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Re: DynamicBindingVsLexicalBinding

From: Andreas Röhler
Subject: Re: DynamicBindingVsLexicalBinding
Date: Sun, 13 Oct 2013 09:54:37 +0200
User-agent: Mozilla/5.0 (X11; Linux i686; rv:24.0) Gecko/20100101 Thunderbird/24.0

Am 12.10.2013 20:35, schrieb Dmitry Gutov:
Andreas Röhler <address@hidden> writes:

it's said WRT lexical binding

"Because it's (1) much easier for the user [that is, programmer], because
it eliminates the problem of which variables lambda-expressions use
(when they attempt to use variables from their surrounding context)"

Unfortunately couldn't find a use-case where it is easier - while consenting it 
might be easier for the compiler to swallow.

Could someone give an example, where lexical binding makes coding easier?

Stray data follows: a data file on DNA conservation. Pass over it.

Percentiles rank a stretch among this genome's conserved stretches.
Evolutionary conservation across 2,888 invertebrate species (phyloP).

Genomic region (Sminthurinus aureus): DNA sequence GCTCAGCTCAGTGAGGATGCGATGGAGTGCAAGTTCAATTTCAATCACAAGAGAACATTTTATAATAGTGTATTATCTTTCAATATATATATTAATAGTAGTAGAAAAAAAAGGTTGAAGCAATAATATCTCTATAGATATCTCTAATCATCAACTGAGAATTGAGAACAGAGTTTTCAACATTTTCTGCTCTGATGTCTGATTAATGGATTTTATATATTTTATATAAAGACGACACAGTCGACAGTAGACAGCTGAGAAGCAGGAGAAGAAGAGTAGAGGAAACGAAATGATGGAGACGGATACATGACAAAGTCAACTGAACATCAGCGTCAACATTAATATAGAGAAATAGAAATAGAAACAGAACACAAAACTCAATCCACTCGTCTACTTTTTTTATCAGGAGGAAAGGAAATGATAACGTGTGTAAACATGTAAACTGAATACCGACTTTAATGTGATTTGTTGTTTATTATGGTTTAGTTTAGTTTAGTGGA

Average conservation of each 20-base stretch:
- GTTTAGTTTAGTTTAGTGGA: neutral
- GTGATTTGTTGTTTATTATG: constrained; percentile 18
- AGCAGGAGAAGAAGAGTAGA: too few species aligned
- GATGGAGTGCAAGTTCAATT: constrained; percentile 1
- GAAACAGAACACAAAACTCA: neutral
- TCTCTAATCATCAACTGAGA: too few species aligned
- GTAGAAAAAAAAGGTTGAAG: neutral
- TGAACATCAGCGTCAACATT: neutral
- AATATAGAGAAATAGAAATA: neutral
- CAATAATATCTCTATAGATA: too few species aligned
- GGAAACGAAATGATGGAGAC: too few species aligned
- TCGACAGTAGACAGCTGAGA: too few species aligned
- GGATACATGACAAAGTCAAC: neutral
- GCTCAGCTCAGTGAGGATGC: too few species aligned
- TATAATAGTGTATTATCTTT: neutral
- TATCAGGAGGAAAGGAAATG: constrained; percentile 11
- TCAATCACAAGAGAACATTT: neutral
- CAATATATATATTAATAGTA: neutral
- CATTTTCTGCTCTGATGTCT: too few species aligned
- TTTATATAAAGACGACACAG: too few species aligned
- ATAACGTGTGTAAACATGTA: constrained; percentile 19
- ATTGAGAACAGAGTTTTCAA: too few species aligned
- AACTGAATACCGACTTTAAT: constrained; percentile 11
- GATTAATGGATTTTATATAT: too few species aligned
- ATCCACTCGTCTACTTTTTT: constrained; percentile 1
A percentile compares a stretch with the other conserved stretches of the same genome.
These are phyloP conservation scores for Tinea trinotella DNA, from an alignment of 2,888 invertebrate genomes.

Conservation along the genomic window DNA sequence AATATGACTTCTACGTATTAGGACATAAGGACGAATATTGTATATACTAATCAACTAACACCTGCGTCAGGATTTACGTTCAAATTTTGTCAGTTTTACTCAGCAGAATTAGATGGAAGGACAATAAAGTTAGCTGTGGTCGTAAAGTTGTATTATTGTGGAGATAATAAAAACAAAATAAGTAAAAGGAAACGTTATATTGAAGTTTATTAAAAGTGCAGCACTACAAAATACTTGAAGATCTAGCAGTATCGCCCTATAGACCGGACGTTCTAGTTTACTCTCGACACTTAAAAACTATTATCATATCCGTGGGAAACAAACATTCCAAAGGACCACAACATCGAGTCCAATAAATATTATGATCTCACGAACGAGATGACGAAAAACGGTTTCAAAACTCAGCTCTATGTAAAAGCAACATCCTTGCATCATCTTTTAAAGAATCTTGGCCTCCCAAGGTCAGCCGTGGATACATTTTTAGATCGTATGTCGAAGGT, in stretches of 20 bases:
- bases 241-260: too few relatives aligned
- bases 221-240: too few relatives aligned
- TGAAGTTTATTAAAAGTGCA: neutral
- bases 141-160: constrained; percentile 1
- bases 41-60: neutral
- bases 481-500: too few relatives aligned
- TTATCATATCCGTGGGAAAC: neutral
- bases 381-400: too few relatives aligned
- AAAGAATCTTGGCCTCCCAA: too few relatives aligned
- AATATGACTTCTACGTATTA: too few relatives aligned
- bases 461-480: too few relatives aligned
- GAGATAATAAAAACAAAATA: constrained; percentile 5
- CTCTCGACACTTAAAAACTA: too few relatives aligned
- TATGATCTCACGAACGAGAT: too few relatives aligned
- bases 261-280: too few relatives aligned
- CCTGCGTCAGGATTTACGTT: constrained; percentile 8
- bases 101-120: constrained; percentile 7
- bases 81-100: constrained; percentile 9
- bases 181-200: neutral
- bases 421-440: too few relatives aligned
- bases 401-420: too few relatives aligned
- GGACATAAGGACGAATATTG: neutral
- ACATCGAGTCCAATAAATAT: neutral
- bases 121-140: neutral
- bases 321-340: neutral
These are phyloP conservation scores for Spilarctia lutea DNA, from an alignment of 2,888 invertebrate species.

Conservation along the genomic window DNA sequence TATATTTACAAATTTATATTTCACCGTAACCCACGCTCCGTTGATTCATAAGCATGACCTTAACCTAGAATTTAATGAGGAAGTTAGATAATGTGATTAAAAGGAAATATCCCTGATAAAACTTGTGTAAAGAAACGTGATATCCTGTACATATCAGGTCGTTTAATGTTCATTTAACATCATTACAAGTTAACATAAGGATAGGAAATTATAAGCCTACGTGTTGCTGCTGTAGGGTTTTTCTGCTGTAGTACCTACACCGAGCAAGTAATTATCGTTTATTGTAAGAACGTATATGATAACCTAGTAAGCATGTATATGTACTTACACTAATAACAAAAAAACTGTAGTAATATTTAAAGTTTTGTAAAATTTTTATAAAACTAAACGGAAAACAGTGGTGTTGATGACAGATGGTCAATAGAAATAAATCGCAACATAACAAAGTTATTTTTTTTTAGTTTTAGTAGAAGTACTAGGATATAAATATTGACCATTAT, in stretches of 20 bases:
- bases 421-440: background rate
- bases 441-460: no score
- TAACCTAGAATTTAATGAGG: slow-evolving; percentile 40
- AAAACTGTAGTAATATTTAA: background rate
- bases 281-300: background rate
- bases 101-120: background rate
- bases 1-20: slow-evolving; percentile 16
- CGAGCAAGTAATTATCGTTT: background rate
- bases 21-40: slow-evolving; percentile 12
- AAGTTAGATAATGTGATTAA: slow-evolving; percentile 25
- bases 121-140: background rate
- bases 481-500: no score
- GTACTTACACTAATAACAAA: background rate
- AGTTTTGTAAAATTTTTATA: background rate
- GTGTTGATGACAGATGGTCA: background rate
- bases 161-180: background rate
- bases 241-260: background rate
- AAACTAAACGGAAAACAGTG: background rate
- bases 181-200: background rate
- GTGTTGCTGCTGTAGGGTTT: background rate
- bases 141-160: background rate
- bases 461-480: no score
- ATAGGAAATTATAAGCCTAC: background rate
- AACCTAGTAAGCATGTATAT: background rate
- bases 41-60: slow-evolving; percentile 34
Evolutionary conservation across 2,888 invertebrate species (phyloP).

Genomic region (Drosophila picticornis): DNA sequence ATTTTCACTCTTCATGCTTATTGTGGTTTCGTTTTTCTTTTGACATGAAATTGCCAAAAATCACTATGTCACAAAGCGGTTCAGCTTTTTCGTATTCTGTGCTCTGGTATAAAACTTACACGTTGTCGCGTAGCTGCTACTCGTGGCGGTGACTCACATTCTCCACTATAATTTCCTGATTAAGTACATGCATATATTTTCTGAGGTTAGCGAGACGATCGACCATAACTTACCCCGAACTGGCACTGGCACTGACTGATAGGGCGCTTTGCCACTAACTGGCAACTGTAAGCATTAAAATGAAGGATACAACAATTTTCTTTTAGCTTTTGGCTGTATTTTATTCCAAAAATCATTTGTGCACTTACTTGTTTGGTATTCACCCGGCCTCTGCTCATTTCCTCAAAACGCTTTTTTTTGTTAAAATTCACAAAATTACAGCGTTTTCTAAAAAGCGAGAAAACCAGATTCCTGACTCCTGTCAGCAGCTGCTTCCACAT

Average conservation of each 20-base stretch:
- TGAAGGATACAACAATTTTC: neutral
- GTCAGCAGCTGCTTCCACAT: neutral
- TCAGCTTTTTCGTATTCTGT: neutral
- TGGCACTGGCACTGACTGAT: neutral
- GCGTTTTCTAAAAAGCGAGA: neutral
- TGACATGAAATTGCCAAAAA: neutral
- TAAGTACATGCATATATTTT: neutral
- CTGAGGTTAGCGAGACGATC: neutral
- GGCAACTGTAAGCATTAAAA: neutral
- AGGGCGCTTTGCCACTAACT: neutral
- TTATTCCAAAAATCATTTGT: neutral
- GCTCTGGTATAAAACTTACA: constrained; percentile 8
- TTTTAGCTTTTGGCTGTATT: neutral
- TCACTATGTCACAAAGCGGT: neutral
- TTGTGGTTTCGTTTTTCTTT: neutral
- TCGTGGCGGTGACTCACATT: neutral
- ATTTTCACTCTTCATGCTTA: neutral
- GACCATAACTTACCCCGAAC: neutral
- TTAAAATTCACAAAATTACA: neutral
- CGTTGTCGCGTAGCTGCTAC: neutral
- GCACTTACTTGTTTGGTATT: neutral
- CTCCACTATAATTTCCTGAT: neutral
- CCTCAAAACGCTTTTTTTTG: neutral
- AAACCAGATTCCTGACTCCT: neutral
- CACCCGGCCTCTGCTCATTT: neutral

Consider this rather obvious higher-order function:

(defun addinator (a)
   (lambda (b)
     (+ a b)))

;; This doesn't work with dynamic binding, at all
(funcall (addinator 3) 4)

;; This returns wrong result with dynamic binding
(let ((a 42))
   (funcall (addinator 3) 4))

That's interesting, but can hand-over functions also with dynamic binding.

Do you have a real use-case where lexical-binding is superior?

Can't see goodies from lexical binding beside a simplification for the compiler.

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